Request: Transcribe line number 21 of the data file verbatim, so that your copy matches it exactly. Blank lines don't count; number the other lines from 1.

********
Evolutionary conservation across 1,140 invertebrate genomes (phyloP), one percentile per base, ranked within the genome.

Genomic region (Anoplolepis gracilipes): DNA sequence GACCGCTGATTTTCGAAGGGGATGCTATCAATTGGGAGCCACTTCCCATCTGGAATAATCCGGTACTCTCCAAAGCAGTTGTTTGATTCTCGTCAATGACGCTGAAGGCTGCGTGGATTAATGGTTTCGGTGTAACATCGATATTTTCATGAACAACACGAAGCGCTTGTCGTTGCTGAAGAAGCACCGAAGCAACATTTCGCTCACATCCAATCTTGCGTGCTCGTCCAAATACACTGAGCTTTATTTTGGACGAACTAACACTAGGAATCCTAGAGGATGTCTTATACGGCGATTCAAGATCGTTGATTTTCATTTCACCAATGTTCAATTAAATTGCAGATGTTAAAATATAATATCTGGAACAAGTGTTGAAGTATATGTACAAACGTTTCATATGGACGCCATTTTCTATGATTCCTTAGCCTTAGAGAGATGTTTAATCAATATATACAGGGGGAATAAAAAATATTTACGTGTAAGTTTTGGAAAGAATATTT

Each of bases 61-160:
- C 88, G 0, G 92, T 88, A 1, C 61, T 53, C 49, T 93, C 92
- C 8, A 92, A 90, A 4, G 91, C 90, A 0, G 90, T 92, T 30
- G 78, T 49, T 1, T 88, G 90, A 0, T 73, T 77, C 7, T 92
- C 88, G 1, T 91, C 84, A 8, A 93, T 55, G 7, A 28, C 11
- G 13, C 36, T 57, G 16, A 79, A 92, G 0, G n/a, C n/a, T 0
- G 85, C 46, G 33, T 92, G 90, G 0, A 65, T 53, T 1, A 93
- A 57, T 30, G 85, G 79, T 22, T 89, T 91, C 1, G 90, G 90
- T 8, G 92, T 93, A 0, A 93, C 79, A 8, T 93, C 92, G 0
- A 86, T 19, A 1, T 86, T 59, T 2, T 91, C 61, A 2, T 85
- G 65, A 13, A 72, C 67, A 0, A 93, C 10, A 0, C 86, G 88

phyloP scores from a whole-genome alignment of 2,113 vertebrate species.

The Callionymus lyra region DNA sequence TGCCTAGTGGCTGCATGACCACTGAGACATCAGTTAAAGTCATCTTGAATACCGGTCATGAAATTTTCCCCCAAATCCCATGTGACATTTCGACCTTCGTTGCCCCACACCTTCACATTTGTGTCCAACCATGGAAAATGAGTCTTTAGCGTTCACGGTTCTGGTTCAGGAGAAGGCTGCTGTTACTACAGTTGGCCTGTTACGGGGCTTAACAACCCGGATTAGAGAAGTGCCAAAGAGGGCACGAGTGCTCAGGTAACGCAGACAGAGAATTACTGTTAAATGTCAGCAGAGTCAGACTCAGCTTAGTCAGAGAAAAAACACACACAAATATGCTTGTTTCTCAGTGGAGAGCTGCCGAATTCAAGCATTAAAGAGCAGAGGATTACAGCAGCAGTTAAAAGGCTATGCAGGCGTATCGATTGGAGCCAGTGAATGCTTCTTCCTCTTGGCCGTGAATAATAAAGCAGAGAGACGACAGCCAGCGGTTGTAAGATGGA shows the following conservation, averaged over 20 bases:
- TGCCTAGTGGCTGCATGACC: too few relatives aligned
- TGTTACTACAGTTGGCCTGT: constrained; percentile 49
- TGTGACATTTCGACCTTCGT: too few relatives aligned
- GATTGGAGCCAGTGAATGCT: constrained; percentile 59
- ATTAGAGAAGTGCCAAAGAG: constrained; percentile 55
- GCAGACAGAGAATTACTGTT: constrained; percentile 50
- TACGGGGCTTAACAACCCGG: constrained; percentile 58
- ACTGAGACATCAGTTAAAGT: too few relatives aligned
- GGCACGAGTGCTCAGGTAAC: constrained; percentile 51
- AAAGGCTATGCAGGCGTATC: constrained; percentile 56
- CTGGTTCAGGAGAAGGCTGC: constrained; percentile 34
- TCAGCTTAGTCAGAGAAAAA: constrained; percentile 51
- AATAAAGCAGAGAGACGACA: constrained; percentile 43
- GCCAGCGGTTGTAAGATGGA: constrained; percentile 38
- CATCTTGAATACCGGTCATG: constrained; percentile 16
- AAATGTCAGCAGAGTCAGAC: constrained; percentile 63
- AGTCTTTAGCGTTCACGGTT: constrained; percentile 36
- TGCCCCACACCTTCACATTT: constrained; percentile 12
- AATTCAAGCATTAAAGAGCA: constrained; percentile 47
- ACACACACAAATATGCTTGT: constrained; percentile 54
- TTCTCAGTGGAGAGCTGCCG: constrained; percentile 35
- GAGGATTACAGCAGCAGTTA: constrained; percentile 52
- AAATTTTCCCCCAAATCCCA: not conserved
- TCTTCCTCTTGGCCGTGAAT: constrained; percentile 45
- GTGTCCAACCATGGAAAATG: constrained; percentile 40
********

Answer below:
- GCAGACAGAGAATTACTGTT: constrained; percentile 50